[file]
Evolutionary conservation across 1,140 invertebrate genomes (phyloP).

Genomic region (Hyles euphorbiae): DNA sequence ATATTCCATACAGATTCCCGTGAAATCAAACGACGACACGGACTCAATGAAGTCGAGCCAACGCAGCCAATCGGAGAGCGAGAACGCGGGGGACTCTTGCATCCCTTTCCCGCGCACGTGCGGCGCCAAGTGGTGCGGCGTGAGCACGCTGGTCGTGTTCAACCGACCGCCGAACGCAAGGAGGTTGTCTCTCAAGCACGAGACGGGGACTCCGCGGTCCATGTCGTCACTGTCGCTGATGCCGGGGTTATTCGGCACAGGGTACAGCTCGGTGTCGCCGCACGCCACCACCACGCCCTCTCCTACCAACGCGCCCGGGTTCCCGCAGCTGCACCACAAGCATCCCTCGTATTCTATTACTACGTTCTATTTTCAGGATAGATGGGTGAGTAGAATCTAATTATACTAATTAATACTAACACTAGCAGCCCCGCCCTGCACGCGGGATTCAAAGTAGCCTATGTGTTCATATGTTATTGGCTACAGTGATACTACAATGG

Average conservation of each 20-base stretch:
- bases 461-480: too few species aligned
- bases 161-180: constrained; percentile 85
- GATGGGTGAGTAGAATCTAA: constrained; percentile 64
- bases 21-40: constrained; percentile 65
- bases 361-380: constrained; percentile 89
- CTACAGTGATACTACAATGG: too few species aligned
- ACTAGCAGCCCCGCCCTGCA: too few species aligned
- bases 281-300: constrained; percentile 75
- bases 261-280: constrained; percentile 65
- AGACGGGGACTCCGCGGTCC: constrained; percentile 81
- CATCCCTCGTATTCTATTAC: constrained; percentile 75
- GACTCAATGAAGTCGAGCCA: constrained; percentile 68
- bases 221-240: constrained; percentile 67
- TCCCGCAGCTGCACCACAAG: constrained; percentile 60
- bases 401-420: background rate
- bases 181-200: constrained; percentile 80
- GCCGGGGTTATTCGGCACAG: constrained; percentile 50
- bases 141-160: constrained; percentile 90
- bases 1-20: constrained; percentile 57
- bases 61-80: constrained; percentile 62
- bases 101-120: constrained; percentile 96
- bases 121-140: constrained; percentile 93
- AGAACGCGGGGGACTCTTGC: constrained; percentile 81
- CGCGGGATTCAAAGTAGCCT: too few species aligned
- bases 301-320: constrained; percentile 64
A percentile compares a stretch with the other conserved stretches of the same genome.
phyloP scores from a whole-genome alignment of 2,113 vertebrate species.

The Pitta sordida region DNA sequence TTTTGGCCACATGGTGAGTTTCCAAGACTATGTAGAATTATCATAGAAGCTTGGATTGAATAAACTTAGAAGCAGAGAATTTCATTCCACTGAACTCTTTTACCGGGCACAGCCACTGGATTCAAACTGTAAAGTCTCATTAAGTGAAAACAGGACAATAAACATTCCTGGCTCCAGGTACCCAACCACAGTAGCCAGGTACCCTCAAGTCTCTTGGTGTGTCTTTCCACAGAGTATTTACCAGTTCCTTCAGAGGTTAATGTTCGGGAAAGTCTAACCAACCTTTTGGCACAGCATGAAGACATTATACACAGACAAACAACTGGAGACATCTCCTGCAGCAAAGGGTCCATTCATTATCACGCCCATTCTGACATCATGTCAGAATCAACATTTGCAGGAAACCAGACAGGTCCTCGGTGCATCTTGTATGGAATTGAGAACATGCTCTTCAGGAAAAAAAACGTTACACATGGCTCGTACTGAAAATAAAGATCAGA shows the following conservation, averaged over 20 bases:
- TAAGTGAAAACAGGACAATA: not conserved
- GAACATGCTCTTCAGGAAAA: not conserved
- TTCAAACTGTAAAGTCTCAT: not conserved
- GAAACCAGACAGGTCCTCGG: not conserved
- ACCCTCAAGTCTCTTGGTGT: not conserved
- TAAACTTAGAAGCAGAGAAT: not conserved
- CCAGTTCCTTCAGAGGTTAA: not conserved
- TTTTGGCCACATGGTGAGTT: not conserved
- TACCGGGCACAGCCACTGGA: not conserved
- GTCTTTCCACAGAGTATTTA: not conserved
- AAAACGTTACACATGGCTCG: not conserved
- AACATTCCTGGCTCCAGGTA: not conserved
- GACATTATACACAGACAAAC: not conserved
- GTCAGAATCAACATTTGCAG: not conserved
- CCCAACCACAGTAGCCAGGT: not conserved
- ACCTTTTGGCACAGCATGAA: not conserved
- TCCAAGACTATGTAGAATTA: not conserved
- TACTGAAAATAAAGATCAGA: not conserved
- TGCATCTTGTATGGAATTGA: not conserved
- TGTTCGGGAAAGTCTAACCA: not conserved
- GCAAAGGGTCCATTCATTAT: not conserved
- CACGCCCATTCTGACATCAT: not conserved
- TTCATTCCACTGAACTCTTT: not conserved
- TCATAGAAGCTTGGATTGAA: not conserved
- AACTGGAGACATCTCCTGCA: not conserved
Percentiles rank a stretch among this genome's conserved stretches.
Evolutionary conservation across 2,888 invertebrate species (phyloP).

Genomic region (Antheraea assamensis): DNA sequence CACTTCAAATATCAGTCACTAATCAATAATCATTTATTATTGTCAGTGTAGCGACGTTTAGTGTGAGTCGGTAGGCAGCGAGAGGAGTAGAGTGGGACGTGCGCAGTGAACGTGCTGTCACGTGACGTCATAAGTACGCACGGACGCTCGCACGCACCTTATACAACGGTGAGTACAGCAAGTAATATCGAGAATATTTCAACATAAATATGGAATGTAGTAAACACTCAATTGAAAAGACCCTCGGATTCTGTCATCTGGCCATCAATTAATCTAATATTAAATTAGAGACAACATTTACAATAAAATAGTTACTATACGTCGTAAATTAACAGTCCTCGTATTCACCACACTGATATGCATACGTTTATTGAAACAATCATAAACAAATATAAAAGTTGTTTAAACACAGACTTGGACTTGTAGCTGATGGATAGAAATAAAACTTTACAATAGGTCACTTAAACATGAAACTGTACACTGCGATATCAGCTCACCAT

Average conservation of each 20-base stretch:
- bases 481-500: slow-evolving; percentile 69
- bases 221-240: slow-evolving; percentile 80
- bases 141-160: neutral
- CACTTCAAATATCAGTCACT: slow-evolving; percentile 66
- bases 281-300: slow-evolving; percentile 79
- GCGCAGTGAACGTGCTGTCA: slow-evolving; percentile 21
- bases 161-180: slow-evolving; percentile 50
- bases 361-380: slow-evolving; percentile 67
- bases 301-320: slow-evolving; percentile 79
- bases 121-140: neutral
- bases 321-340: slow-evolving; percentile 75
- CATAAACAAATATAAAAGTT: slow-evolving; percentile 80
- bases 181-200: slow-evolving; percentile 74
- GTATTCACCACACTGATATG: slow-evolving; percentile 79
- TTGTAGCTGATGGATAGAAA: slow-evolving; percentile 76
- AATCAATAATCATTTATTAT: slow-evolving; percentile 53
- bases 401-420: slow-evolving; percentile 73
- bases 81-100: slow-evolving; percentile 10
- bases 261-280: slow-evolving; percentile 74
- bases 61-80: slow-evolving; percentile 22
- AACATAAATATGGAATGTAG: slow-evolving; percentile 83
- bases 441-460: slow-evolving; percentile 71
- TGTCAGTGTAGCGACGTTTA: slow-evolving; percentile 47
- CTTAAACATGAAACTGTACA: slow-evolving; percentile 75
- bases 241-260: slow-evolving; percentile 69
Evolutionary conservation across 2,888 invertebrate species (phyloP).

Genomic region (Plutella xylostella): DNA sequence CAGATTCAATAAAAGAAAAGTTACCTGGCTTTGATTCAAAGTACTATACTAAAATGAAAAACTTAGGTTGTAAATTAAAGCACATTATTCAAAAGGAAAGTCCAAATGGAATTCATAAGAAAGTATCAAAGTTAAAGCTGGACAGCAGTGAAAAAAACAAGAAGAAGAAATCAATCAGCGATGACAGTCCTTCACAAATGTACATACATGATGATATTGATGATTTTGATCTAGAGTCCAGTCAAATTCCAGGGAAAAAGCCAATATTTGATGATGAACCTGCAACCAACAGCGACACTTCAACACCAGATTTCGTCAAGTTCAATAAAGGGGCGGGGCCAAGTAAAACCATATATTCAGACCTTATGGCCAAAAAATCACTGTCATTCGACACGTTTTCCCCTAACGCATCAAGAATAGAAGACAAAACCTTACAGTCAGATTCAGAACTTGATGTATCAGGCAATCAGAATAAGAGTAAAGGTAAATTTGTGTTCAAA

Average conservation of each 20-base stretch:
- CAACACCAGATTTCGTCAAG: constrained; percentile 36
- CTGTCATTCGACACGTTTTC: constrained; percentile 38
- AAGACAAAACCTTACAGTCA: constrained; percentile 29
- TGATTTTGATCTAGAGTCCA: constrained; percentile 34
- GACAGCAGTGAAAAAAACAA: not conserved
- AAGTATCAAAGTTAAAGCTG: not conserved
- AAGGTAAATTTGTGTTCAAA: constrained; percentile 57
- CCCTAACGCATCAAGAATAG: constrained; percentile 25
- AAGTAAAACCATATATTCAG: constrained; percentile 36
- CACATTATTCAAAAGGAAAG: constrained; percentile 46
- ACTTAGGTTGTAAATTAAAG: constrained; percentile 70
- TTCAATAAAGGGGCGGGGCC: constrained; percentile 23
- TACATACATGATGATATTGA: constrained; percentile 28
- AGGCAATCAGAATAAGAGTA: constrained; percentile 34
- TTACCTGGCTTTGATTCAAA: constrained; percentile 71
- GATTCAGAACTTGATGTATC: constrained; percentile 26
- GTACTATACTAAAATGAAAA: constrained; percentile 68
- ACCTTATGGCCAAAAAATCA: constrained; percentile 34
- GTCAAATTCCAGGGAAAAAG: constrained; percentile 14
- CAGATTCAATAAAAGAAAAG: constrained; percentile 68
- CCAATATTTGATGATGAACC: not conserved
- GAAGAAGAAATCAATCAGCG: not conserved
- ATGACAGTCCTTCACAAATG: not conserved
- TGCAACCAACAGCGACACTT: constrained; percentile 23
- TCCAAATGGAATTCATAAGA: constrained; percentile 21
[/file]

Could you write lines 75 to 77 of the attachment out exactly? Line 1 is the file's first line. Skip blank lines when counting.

- TTGTAGCTGATGGATAGAAA: slow-evolving; percentile 76
- AATCAATAATCATTTATTAT: slow-evolving; percentile 53
- bases 401-420: slow-evolving; percentile 73